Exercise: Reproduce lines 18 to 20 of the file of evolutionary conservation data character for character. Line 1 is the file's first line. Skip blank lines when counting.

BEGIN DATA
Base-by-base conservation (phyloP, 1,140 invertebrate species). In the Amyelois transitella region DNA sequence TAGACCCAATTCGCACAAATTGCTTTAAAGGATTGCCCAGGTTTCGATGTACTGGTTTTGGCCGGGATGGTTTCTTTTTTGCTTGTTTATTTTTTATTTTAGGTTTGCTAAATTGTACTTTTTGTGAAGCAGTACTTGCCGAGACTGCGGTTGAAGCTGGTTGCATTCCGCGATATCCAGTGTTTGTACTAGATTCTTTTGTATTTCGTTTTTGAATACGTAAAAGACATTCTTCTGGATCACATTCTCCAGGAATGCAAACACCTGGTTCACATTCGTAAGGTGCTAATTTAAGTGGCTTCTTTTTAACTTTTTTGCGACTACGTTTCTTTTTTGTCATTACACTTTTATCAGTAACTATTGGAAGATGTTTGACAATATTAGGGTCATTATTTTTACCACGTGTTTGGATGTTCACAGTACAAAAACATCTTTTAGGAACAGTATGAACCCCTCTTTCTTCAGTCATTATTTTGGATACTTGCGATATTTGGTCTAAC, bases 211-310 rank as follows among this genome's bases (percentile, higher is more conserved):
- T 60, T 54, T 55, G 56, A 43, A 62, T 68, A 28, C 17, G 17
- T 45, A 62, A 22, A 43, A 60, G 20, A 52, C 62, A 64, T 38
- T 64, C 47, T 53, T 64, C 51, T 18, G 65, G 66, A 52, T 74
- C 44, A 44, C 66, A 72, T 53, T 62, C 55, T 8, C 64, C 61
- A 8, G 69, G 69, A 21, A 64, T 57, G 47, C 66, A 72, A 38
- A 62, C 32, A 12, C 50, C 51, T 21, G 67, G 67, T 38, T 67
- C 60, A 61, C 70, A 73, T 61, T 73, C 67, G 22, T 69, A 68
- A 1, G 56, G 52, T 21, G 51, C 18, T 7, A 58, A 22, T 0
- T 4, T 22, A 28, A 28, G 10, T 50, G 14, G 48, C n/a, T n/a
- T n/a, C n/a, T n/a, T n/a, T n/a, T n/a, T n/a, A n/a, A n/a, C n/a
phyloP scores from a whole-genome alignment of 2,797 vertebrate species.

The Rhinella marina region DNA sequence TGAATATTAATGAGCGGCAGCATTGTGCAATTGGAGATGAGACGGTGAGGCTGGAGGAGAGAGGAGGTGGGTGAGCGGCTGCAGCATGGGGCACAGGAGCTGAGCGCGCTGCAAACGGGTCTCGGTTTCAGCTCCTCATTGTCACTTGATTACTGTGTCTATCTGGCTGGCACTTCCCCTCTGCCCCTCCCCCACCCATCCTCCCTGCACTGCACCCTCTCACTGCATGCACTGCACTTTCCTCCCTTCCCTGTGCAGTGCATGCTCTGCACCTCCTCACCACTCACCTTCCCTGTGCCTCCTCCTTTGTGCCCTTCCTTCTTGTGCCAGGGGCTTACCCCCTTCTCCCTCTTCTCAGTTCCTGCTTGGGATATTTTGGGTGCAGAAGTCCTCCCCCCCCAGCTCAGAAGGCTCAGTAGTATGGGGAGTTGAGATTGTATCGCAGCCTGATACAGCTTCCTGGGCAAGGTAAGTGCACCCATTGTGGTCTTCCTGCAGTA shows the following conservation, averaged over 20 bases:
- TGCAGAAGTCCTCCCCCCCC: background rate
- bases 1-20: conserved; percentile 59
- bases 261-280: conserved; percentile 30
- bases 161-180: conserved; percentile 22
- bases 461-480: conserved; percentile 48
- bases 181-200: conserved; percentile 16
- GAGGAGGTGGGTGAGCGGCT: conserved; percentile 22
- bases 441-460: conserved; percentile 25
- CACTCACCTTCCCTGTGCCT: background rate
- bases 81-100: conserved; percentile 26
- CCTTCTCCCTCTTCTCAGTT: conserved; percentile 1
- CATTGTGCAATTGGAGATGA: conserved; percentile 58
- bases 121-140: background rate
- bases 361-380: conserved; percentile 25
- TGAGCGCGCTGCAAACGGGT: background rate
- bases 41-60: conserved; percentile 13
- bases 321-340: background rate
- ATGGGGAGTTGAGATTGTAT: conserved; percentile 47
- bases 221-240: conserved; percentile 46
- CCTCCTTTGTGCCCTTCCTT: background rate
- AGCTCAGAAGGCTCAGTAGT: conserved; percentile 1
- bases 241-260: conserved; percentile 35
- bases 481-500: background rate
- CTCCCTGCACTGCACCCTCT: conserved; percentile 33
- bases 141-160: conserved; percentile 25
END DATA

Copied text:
- bases 461-480: conserved; percentile 48
- bases 181-200: conserved; percentile 16
- GAGGAGGTGGGTGAGCGGCT: conserved; percentile 22